Newswise — RIVERSIDE, Calif. ( — Astronomers don’t know much about the history of a newly discovered exoplanet called HD 76920b, but they can predict its rather grim future: it will be dragged toward, and eventually devoured, by its host star.

The discovery of HD 76920b and its anticipated fate are described in a forthcoming article in The Astronomical Journal. The international team of researchers, including UC Riverside’s Stephen Kane, is studying distant planetary systems to learn more about what constitutes a ‘typical’ solar system and to seek signs of life in other parts of the universe. Robert A. Wittenmyer, an associate professor of astrophysics at the University of Southern Queensland in Australia, is the paper’s lead author.

Before astronomers had the ability to look beyond our own solar system, they expected other planetary systems to look similar to our own. Since the first exoplanet was discovered in 1995, their assumptions have been shattered, and a highly diverse array of planetary systems has been described. While our solar system comprises the sun and eight planets with almost circular orbits, many stars host a single planet that is far larger or fluffier than anything close to home. Exoplanets often have eccentric orbits, traveling around their stars on an elliptical pathway more akin to the comets in our solar system than planets.

To date, scientists have detected more than 3,000 exoplanets — likely only a small portion of what is yet to be discovered. The “wobble” detection method, which allows astronomers to pinpoint planets based on the gravitational tug they exert on their stars, has greatly aided that process.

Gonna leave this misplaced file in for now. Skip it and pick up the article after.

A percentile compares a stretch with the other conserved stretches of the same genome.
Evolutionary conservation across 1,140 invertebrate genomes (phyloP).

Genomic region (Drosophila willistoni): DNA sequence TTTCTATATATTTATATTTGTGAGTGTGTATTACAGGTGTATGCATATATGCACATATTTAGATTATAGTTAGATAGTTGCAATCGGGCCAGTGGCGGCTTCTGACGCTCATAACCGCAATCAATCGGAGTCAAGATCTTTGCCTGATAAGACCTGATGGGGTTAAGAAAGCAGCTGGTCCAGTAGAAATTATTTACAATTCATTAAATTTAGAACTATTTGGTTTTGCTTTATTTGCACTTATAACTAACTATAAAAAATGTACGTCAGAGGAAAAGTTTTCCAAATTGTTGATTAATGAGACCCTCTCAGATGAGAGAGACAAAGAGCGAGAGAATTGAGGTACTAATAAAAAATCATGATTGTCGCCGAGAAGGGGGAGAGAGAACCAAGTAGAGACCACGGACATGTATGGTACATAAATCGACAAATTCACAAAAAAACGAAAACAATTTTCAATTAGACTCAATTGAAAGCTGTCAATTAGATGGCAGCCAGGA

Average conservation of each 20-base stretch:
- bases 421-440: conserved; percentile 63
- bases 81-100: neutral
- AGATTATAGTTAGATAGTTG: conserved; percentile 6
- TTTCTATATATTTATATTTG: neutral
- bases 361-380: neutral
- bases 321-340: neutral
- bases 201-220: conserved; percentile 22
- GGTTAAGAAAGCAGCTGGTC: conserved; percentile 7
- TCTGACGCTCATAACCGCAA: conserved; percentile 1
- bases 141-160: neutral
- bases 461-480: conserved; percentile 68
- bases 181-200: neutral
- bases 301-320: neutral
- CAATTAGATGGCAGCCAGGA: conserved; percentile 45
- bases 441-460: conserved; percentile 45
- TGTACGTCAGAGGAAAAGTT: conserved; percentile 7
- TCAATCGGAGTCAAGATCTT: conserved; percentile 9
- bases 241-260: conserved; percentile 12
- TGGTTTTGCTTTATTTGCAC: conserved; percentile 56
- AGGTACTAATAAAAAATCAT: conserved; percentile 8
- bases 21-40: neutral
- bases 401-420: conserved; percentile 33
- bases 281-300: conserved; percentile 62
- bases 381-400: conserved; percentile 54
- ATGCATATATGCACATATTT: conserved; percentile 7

Located 587 light years away, HD 76920b takes about 415 days to travel around its star — a period similar to a year on Earth, but that’s where the similarities end. HD 76920b is the size of Jupiter and four times as heavy. The exoplanet is also the only planet in its solar system and boasts the most elliptical orbit of any planet found around a giant star.

Superimposing HD76920b’s orbit on the Solar system shows how peculiar it is. Its orbit is more like that of the asteroid Phaethon than any of the Solar system’s planets. Jake Clark

At one point during its orbit, HD 76920b passes extremely close — within four stellar radii — of its giant star. This means it will eventually be engulfed by its host star, an event the researchers predict will happen within the relatively short astronomical period of 100 million years.

“As the star continues to swell, and because of strong tidal forces, HD 76920b is losing energy and will eventually spiral toward its star, where it will be engulfed and destroyed,” said Kane, an associate professor of astronomy and planetary astrophysics in UCR’s College of Natural and Agricultural Sciences. “This planet is about as different as you can get from Earth, and it shows the dramatic diversity between the exoplanets we are discovering now and the planets in our own solar system.”

The team will now monitor HD 76920b to learn more about its properties while continuing to search for other planets.

“Learning more about the complexities of other planetary systems, such as how they form and evolve, will ultimately advance our quest to find life beyond Earth,” Kane said.

In addition to Kane and Wittenmyer, contributors include: Matias Jones, Jonathan Horner, Jonathan Marshall, Alexander Mustill, James Jenkins, Pablo Pena Rojas, Jinglin Zhao, Eva Villaver, Paul Butler, and Jake Clark. The authors describe their research in this piece in The Conversation.